Published on 6/18/2012 7:00:00 AM
For Propel Schools Superintendent Carol Wooten, the past 10 years of her life have been intertwined simultaneously with the life of Propel Schools, an experimental set of charter schools in Pennsylvania. And since her work with Propel began, the schools have succeeded beyond her—and her community’s—dreams, attaining the highest levels of student achievement among Pennsylvania public school districts that serve high-poverty areas. This accomplishment, Wooten feels, was supported through her studies at the School of Education and working with its faculty.
“I think what I do most often is call upon professors and administrators at Pitt to give advice or work with them. A complete resource as partnership with us—that’s probably what I would most likely use as a positive example,” Wooten says. “I was able to have a network of colleagues that grew out of my experience at Pitt and that has served me well, as I could count on them when necessary.”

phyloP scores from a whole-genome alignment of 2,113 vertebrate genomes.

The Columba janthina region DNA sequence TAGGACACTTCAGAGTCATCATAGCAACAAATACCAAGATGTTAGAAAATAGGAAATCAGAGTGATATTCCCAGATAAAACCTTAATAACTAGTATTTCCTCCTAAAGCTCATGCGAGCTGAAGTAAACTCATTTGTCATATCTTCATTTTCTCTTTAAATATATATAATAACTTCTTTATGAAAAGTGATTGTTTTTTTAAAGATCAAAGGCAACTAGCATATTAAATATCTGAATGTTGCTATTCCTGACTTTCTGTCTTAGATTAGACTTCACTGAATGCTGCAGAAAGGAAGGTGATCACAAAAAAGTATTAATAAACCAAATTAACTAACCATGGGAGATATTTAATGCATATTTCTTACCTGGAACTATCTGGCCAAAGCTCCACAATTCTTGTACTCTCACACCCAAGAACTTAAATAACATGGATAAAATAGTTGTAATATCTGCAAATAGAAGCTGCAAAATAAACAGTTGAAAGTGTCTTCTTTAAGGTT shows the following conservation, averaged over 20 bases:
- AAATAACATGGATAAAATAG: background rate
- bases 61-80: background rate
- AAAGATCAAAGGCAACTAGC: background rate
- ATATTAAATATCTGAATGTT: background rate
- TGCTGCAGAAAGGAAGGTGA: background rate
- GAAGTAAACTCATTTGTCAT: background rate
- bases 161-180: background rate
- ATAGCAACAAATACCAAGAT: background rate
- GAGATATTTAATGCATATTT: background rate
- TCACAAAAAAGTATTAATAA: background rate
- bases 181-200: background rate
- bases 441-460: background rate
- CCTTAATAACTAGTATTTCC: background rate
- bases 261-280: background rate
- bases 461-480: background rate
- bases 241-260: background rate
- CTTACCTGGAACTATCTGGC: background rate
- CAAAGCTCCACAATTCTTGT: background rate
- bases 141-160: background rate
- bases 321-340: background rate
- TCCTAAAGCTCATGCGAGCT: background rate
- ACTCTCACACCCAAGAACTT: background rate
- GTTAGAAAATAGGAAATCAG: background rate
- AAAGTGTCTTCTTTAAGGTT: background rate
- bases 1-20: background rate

Wooten attests that her school has had a positive effect on Propel students, their families, and their communities. In fact, Propel, with a student population that is two-thirds African American, is outperforming state averages in both math (by nine percentage points) and reading (by four percentage points), according to the Pennsylvania System of School Assessment (PSSA). Propel’s economically disadvantaged students perform better than the typical student, regardless of race or family affluence, among other school districts in the region, according to PSSA.”
“We have given students and families high-performing options where they elsewhere might not have had them, meaning excellent test scores, wonderful arts programs, and great parent and family satisfaction,” she says. In addition, all of the students participate in service learning, and the high school students must complete 160 hours of service prior to graduating. Lastly, Propel has after-school programs involving academics, the arts, and enrichment. “Providing this high-quality opportunity for the community has been the most rewarding thing in my life professionally.”